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Vitamin D connection could be key to MS


Vitamin D connection could be key to MS

The research could help to explain why the incidence of MS in NZ is higher in the south, where there is less sunlight. The latest research into genes suspected of playing a role in individual susceptibility to the devastating auto-immune disease multiple sclerosis (MS) may also provide new clues to some of its most puzzling aspects in New Zealand.

A co-ordinator of the transtasman study, Professor Trevor Kilpatrick, Melbourne University's director of neuroscience, said early today that the two newly discovered gene locations on chromosome 12 and 20 might reveal the "potential involvement" of vitamin D in the risk of developing MS and related auto-immune diseases.

Other studies in Australia recently revealed vitamin D directly interacts with the single strongest gene known to increase the risk of developing MS.

Vitamin D is primarily made in the skin, while intake from food accounts for a small proportion. It is direct exposure to sunlight that converts vitamin D into its active form.

Oxford University research has suggested that a child's lack of vitamin D in the womb or in early childhood can affect the development of their immune system, and that some people with a specific genetic pattern may have increased risk of aberrant immune cells developing and triggering an auto-immune disease such as MS.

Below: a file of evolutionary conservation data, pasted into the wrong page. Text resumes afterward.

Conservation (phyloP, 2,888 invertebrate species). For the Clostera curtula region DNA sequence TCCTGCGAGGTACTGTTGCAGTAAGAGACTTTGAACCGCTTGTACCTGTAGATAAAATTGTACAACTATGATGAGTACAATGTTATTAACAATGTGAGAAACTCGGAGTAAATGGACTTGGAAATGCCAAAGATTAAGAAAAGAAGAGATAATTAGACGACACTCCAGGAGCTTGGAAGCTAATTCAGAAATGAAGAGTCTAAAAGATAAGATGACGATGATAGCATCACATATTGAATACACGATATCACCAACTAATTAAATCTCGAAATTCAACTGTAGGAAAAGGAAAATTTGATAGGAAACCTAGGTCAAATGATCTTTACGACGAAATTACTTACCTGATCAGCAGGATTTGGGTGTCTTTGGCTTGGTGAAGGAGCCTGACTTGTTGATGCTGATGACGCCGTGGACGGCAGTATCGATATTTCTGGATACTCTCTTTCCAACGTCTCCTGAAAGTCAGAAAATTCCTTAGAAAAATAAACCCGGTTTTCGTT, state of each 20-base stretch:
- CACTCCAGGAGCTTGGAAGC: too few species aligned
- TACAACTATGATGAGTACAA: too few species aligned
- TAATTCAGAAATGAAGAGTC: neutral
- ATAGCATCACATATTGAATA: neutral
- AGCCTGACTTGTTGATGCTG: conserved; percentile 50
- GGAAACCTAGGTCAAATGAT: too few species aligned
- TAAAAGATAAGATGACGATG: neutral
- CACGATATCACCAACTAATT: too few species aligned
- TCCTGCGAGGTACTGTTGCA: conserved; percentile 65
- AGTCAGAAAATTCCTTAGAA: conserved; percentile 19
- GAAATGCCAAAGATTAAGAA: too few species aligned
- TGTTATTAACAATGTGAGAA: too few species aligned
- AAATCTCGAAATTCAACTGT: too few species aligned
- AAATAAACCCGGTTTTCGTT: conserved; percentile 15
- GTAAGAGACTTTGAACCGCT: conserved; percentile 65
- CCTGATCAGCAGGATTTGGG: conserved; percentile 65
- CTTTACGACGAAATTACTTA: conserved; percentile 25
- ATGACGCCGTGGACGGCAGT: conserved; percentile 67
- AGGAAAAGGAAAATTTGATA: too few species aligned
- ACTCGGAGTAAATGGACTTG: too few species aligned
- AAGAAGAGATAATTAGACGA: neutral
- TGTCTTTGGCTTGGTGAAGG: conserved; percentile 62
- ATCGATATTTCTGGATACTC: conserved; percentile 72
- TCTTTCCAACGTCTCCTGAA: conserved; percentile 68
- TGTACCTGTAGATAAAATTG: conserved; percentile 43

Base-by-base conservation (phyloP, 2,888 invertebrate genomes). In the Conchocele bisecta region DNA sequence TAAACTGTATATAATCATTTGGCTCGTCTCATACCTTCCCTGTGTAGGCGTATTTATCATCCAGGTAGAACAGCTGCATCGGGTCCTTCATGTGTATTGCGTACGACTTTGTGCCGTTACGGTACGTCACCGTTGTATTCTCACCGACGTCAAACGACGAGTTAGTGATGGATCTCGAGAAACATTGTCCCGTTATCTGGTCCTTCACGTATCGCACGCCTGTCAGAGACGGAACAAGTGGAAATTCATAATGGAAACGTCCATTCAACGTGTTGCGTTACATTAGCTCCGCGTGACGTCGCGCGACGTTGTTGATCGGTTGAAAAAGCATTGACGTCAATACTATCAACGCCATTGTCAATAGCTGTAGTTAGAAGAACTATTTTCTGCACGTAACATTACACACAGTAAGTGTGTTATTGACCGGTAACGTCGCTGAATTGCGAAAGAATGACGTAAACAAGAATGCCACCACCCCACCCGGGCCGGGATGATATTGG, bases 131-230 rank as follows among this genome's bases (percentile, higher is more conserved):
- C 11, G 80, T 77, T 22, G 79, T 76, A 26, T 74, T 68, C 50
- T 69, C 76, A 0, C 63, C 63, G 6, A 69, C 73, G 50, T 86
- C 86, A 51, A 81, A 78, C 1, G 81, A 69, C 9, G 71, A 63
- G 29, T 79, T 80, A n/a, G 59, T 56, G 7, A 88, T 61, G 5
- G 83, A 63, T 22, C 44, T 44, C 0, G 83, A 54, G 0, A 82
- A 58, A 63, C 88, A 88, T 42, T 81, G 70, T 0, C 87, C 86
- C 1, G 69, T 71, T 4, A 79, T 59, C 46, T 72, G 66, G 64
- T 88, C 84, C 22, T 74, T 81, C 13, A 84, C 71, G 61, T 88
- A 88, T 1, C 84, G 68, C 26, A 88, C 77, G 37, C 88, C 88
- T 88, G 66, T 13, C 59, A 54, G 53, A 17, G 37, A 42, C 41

This work has attracted attention not only because it suggests vitamin D supplement may have protective value, but it could also help to explain why the incidence of MS in New Zealand increases from the north of the country to the south, where sunlight levels are lower.

A New Zealand prevalence study released last year - the first in the world for a whole country - showed 2896 patients have been clinically diagnosed with MS, with a further 1220 potentially with the condition.

MS affects women at a rate three times that of men and is most often diagnosed in the late teens to early 30s. There is no cure.

It is most common in people with a European background, but there are a known 61 Maori with the disease, a rate of 17.5 per 100,000.

The prevalence increases from 50.8 people per 100,000 in Northland to 134.6 people per 100,000 in Southland, with a national average of 71.9. Confirmed cases include 720 men (including 19 Maori and one Pacific Islander), or 24.8 per 100,000, and 2176 women, including 42 Maori and one Pacific Islander), or 75.14 per hundred.


4:00AM Monday Jun 15, 2009


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